A procession heads from the Gallinas River in Las Vegas, N.M. on Saturday toward the Congreso de las Acequias. They carry a small amount of water from the river for the Bendicion de las Aguas. (Photo by Patrick Lohmann / Source NM)
About 15 acequia stewards stood in a line at a Las Vegas, N.M. meeting hall on Saturday, each of them holding a few ounces of water they pulled from their home irrigation ditches.
One by one, they emptied their glasses into a large ceramic pot.
The longstanding ceremony – called the Bendición de las Aguas, or Blessing of the Waters – is part of the Congreso de las Acequias. It’s an annual meeting of mayordomos (acequia stewards) and advocates for the 600-plus historic waterways that carry water and make agriculture and life possible across the state.
Organizers said the ceremony is meant to emphasize that water is life and that stewards are united in its protection and defense.
This year, the event was held at the New Mexico Highlands University in Las Vegas, a town south of the burn scar that was deeply affected by the biggest fire in state history. At least 48 acequias were damaged in the 340,000-acre fire or ensuing floods.
Acequias across New Mexico are struggling with natural disasters, climate change and ongoing disputes over water rights. Many of the water samples offered for the Bendición came from acequias running low due to drought, silted with debris or damaged by fire and flood.
Paula Garcia, director of the New Mexico Acequia Association, told acequia stewards after the Bendición that the historic waterways are facing two major threats, one from the fallout of human-caused climate change and another from the commodification of water.
“This is an ongoing crisis that’s not going anywhere anytime soon,” she said after citing weather forecasts showing continued drought and reduced snowpack. “So we’re called upon to try to survive in this crisis in a very water-short future.”
It’s not just the acequias within the Hermits Peak-Calf Canyon Fire burn scar that are still reeling from natural disasters.
Twenty-four acequias are still damaged due to the Black Fire in southern New Mexico, which also erupted this year and became the state’s second-biggest-ever wildfire.
Another acequia is damaged from the Cerro Pelado Fire northwest of the Cochiti Pueblo, where about 50,000 acres burned in 2022.
Floods in Dixon, New Mexico destroyed several acequias. Elsewhere, reduced snowpack and ongoing drought threaten acequias.
In Las Vegas and areas south, the Gallinas River was flooded with silt from the fire runoff, and the city nearly lost its water supply.
William Gonzales, a farmer on the Gallinas River and regional acequia leader, said water rights associated with his acequia have been tied up in decades-long adjudication and litigation, which was so stressful that many farmers in the area gave up. Drought and silt from the fire runoff made this year particularly hard on his livelihood, he said.
“Our acequias are struggling,” Gonzales said Saturday morning, just after fetching a small pail of water from the Gallinas River to carry to the Congreso. “…So today we took a little bit of water from the river. We didn’t take a whole bucket, because I’m sure some cow downstream needs some water.”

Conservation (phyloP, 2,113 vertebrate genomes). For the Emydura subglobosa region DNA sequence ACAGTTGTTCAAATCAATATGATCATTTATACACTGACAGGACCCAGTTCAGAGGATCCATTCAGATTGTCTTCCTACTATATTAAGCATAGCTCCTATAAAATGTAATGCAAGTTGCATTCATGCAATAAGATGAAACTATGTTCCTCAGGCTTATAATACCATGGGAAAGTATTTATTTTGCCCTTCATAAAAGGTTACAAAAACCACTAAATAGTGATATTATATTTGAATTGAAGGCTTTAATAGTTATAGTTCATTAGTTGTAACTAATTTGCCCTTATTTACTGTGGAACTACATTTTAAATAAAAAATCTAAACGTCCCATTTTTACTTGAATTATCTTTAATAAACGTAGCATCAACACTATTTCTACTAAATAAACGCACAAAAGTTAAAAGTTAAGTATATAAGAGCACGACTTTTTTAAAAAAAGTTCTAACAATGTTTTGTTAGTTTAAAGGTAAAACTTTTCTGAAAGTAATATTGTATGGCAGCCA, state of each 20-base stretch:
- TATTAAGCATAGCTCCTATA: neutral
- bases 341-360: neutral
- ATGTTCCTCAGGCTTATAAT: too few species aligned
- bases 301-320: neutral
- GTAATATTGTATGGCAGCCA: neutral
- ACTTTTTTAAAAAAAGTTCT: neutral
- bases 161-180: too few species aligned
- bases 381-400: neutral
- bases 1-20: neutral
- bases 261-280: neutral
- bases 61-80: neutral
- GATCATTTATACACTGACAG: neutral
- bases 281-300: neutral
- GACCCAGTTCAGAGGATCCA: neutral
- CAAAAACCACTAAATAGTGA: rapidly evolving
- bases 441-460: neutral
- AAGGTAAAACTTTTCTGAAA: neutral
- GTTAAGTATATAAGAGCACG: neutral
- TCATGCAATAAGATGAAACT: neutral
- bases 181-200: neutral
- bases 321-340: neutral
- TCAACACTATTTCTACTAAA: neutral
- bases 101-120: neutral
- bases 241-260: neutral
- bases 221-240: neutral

The aftermath of the fires and floods – and what government is or isn’t doing to help – consumed much of the two-day Congreso.
U.S. Sen. Ben Ray Luján attended the event, telling acequia leaders that help is on the way.
Congress recently passed a $2.5 billion program to fully compensate victims of the Hermits Peak-Calf Canyon Fire, and he said he’ll advocate for funding for acequias in the Farm Bill, which funds an array of food and agriculture programs and comes up for renewal in 2023.
“I pray to God that we can make some differences there and get some things done,” Luján said.
Members of the Congreso considered and voted on 10 resolutions and declarations, including one asking the state to double the amount of funding allocated to helping acequias respond to disaster from $2.5 million to $5 million, as well as appropriate a one-time $10 million fund to help acequias damaged this year.
Another calls on the state and federal government to waive any share of the costs imposed on acequias for recovering from disasters. Acequias are small, volunteer organizations that do not carry much cash on hand, so even a 10% cost share of a disaster cleanup is too much, leaders said.
The acequia leaders also adopted a declaration that called 2022 the “worst year on record” for megafires, following years of severe drought.
“The trees, plants, roots, soils and cloud patterns that were our source of water and our source of life will never be the same again,” the declaration reads. “...Acequias, once flowing with clean, crystalline snowmelt from our beloved mountains, are clogged with ash and soils that eroded from burned hillslopes.”
“Still, the land endures. Burned, scarred, wounded, and eroded, our beloved land is still in our care.”
– Congresos de las Acequias declaration
The declaration spells out steps the acequia leaders say are required to ensure centuries-old waterways recover, including mobilizing communities, investing in thinning and erosion control to protect unharmed watersheds, establishing emergency seed banks and dedicating more resources toward developing drought-resistant crops and livestock.
“Still, the land endures,” the declaration says. “Burned, scarred, wounded, and eroded, our beloved land is still in our care.”
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